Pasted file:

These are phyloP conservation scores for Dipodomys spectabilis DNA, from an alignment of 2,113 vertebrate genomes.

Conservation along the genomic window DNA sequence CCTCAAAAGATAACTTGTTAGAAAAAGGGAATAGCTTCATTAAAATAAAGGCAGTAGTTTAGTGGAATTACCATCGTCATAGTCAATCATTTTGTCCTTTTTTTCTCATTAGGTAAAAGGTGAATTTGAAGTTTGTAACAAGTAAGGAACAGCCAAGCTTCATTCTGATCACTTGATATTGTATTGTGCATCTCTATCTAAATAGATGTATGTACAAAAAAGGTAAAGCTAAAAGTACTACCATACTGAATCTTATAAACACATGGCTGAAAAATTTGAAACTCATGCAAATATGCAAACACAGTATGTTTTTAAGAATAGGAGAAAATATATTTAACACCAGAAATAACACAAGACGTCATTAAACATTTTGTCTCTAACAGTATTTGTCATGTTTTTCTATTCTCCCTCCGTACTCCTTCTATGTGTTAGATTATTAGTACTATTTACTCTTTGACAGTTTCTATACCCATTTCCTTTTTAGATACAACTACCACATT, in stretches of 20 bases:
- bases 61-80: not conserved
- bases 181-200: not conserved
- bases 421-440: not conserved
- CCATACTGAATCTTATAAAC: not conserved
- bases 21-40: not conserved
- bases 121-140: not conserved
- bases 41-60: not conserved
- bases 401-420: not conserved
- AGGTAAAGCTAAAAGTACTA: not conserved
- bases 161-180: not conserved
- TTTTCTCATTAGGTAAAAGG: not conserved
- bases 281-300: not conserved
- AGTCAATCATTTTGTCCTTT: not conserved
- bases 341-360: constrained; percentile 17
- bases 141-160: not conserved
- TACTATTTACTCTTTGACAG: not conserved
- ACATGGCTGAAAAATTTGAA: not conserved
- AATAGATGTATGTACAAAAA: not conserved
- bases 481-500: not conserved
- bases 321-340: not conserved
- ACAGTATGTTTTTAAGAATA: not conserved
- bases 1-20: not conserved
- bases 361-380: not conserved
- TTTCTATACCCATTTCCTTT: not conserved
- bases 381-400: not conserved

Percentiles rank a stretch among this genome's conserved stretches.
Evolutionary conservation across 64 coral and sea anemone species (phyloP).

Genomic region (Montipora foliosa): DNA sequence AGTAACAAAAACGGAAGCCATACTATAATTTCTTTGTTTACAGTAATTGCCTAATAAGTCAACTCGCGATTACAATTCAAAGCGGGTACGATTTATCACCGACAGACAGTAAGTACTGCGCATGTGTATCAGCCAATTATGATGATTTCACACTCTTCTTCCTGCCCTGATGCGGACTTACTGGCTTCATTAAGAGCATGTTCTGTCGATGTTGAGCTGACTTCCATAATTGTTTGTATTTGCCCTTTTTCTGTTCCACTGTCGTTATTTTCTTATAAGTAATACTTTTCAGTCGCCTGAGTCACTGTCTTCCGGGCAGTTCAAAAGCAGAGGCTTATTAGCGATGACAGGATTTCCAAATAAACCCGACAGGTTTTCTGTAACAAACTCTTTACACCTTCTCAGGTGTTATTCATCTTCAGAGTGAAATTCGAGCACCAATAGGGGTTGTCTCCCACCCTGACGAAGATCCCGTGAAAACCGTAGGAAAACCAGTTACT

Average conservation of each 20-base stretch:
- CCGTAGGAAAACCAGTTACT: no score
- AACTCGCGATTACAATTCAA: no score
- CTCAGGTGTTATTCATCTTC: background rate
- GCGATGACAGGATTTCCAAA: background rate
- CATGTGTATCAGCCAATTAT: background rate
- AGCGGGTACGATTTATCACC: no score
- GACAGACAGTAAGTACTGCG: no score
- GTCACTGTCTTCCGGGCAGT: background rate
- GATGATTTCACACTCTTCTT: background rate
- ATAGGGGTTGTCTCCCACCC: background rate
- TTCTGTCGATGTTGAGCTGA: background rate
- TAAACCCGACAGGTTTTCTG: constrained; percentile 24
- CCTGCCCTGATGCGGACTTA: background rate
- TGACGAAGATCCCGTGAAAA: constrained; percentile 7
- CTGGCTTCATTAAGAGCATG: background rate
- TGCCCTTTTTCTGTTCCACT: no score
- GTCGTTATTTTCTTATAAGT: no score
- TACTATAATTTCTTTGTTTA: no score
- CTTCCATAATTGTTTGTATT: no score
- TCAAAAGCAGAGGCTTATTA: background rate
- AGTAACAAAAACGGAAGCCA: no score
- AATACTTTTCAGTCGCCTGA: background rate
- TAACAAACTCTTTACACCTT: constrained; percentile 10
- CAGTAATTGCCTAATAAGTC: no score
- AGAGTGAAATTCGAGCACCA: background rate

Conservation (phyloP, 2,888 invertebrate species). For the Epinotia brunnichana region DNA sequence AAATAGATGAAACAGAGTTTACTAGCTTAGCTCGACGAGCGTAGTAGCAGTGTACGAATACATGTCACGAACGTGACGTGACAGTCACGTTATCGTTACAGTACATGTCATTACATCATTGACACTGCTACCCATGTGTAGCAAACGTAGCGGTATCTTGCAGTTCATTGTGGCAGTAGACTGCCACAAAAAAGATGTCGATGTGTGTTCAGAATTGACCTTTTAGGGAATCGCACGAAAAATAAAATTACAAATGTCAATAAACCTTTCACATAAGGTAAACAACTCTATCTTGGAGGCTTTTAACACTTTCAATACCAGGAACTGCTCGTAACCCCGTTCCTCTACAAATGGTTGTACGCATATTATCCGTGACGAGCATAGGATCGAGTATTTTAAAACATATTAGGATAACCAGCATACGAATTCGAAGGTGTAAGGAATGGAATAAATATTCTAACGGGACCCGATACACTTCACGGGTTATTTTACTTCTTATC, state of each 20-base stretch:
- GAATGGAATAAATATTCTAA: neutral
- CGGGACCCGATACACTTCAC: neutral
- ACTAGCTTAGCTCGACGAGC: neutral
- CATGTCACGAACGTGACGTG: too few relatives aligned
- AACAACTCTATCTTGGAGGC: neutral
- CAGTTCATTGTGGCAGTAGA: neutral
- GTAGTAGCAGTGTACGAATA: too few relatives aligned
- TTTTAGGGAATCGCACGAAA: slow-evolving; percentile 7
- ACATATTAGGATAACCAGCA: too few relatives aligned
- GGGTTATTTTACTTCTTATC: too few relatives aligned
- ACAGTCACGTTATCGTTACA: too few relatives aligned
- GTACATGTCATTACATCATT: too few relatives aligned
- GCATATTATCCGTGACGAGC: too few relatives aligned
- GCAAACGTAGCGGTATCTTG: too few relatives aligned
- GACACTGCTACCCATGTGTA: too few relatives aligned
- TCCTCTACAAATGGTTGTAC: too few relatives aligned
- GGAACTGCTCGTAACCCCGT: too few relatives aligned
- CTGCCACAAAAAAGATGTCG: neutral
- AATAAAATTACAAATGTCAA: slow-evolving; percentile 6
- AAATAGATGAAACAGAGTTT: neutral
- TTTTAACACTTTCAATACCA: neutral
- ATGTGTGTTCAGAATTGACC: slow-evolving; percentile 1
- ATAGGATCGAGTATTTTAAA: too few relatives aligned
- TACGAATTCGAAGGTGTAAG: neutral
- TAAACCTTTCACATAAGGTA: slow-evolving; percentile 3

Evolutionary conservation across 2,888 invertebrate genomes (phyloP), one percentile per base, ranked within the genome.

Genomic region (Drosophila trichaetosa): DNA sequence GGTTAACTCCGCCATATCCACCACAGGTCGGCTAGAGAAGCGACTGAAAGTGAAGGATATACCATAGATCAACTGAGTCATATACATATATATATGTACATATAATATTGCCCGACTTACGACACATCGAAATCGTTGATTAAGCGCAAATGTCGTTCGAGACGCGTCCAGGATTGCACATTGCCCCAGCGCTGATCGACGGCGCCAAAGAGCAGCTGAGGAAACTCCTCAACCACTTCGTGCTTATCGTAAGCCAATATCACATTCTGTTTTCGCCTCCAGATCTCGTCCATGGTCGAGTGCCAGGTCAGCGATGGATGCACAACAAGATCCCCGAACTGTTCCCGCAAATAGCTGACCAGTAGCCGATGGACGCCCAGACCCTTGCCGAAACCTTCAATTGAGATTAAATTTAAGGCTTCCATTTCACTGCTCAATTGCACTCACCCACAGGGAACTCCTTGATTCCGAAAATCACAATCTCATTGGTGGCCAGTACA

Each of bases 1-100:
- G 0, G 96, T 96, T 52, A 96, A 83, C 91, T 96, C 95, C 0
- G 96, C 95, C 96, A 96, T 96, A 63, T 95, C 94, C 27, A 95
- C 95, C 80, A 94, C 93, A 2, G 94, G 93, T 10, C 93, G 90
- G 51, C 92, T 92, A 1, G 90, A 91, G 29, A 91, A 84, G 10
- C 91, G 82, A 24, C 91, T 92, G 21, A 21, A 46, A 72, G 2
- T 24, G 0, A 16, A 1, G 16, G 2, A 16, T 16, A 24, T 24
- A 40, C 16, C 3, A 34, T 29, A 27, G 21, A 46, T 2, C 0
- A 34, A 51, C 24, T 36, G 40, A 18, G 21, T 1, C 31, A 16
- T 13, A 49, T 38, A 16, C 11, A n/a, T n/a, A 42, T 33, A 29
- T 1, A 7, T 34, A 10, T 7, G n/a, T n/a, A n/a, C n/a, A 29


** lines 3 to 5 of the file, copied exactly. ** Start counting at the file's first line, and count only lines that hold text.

- bases 61-80: not conserved
- bases 181-200: not conserved
- bases 421-440: not conserved